Following hurricanes Irma and Maria, FEMA needed to inspect all impacted buildings within the Special Flood Hazard Area to determine if they were more than fifty percent damaged. Historically, this has been a very labor-intensive process that required a team of two to three people spend an hour at each damaged structure to conduct inspections. The sheer size of the disaster made this an impossible task. It would take several years to get through all the buildings using the traditional process.
The strategy was to use Alteryx to estimate the structural damage that had occurred, prioritize areas that still needed some sort of human inspection, and ultimately reduce the total number of in-person inspections so that the recovery process could begin quickly. Alteryx was used to blend over a dozen data sets and the following variables to predict damage:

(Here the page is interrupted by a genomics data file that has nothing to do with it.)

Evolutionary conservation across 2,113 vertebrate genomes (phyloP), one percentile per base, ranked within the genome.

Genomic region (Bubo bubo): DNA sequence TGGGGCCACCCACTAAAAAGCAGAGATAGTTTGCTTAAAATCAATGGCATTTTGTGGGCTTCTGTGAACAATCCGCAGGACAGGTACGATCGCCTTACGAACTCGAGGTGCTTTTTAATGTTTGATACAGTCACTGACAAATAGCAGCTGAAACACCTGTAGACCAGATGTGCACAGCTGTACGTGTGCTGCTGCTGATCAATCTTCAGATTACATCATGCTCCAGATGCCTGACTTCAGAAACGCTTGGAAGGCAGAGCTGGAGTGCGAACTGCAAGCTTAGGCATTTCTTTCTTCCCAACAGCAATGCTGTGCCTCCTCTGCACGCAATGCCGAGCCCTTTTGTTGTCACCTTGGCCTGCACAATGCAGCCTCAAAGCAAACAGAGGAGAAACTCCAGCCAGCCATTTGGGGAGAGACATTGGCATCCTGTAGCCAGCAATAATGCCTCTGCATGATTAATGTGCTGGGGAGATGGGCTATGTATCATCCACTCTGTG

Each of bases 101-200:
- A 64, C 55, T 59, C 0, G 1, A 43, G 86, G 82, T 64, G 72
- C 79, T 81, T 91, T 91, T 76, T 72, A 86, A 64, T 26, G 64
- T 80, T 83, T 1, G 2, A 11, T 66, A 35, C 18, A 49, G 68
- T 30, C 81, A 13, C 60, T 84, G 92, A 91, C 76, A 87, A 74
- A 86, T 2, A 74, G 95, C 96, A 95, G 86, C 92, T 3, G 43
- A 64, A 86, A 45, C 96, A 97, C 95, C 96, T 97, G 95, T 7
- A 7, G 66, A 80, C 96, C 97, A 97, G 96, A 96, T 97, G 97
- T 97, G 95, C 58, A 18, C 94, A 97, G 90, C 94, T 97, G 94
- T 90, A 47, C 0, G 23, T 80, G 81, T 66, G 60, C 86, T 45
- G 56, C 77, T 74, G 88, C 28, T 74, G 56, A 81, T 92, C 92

- Building style
- Wind speed
- Flood levels
- Elevation levels
- Structure type
- Wind exposure
- Construction quality
Atkins determined that they needed to get three functional groups of teams out to the field quickly. The first team used a geographic information system (GIS) to find the locations of damaged structures. The second team collected the information on the structures, and the third team built the analytics model in Alteryx.
The data that was feeding the model came from very disparate sources. They accessed data from the European Union, NOAA, the National Weather Service, FEMA, and the Army Corps of Engineers. This data was stored in various formats that required cleansing prior to blending, and creation of indices between the data set. Alteryx was used for all of these tasks.